tax justice network
On the 21st June 2006 Attac and the Tax Justice Network submitted a report on the Income Support Scheme to the Social Affairs Scrutiny Panel.
Our findings were that some Jersey residents are suffering relative poverty and that there seems to be indicators that this may increase with the introduction of the said scheme. Especially in the light of the frozen income tax allowances of the last several years, the future introduction of 20% means 20% for middle earners and the introduction of the regressive goods and services tax.
We have indicated in our report that if the Employment and Social Security Department (ESS) continue to look at the social protection policies of the United Kingdom and the United States of America relative poverty in Jersey may well rise. We have noted that the Nordic model of social protection should be considered as an alternate means.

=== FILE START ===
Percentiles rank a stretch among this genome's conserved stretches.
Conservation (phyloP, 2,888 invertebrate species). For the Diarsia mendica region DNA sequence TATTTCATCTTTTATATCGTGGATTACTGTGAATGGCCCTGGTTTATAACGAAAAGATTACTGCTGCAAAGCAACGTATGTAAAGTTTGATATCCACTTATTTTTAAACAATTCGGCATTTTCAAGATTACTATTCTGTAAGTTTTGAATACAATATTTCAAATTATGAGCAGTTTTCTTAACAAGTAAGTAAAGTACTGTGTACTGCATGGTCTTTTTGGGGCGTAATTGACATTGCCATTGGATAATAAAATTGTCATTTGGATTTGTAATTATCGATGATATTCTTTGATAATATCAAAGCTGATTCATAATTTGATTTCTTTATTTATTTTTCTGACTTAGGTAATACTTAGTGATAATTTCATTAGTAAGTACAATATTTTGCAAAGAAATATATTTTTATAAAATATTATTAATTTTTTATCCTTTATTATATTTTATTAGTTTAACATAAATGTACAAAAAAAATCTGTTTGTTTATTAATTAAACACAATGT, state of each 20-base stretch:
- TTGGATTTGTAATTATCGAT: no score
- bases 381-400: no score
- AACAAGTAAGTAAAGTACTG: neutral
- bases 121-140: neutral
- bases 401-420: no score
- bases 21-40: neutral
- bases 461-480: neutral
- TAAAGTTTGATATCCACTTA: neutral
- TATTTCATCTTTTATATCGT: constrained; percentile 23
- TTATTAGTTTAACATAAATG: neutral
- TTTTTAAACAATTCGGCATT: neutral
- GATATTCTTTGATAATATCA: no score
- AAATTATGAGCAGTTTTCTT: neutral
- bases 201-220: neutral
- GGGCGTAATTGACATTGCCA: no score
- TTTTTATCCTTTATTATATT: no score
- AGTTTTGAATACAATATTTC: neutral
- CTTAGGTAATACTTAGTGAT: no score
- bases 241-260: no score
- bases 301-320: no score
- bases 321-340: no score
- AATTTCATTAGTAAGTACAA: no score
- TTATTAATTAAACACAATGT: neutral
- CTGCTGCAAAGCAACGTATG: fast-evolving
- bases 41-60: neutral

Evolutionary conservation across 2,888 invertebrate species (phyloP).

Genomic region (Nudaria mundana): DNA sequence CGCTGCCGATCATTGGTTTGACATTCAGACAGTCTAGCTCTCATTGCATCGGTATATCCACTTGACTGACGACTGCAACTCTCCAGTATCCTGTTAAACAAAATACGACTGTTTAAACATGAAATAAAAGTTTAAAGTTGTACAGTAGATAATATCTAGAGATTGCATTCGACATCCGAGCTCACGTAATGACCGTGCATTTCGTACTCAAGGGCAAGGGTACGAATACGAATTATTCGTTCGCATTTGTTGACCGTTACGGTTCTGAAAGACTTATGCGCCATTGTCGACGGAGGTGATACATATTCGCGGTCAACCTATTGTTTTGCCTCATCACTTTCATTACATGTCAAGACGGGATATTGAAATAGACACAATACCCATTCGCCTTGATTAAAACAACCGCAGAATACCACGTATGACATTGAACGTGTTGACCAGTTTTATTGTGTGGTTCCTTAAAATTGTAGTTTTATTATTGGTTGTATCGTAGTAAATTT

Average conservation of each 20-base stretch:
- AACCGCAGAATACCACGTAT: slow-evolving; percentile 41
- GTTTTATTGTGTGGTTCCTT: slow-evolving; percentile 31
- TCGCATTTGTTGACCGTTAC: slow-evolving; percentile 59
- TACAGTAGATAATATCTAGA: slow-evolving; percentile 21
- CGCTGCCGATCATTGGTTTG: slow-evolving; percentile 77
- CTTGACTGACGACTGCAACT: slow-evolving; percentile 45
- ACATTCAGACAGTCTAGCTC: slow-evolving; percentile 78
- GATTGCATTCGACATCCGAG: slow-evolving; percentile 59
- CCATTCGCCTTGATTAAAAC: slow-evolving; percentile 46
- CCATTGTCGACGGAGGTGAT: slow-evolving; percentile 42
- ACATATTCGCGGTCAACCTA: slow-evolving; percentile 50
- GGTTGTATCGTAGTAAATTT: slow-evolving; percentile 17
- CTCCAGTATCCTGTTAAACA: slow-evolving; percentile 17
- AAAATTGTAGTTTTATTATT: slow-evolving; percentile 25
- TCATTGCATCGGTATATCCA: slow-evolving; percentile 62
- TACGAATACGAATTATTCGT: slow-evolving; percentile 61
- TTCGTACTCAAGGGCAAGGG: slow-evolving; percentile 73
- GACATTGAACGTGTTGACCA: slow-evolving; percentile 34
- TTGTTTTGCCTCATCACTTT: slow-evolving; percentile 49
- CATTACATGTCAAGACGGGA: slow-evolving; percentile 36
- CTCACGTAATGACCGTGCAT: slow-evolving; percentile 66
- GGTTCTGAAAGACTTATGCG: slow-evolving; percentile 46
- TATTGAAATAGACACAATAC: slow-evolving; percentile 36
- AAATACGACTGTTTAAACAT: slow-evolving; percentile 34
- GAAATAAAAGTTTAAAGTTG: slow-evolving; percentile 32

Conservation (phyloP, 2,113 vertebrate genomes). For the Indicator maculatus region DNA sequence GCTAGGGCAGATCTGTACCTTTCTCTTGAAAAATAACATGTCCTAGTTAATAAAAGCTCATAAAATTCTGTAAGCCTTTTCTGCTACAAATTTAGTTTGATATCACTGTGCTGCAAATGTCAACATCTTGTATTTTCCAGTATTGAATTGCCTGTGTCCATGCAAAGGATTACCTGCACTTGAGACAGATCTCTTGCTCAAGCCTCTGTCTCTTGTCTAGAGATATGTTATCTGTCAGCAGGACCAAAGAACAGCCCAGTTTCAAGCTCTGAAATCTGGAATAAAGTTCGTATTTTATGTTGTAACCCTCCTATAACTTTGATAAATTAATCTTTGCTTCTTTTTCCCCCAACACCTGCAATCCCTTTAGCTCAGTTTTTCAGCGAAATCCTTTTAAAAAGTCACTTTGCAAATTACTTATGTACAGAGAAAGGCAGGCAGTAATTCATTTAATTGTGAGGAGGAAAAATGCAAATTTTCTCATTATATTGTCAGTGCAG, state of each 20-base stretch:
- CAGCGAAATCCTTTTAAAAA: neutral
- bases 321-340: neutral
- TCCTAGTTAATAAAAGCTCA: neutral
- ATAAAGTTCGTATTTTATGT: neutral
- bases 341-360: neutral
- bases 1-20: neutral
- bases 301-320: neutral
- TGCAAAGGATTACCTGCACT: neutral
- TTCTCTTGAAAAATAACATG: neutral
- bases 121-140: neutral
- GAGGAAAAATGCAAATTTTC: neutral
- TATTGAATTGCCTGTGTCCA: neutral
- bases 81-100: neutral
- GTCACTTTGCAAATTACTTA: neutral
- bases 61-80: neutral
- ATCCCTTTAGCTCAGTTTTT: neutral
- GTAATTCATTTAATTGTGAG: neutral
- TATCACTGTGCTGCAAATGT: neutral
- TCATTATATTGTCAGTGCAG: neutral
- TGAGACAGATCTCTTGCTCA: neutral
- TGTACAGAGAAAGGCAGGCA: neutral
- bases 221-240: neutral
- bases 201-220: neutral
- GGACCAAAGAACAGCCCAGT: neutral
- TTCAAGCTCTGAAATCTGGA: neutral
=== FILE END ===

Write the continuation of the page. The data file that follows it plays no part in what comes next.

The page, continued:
We recommend that social security contributions should be increased for employees and especially employers as a means of meeting the perceived new demands of the Income Support Scheme, especially as a report commissioned by ESS have noted the “small amounts provided through employee contributions and, especially, from employers.”
- Jersey has a gross national income (GNI) in excess of £3 billion, and has the second highest GNI per capita in the world after Luxembourg.
- As a percentage of GNI Jersey spends less than 2.7% on social protection at ESS.
Total social protection expenditure of GDP by country:
- Jersey 12.3%
- Luxembourg 21.2%
- Denmark 29.5%
- EU 15 average is 27.5%
- 45% of single pensioners live in relative poverty in Jersey.
- 64% of single parents and their children live in relative poverty in Jersey.
- 25% of Jersey homes need support from the State to make ends meet.
The ESS department state that:
- A single person can live on £113 per week after housing costs.
- A single parent with two children under sixteen can live on £203 per week after housing costs.
Treasurer Attac Jersey
Attac / Tax Justice Network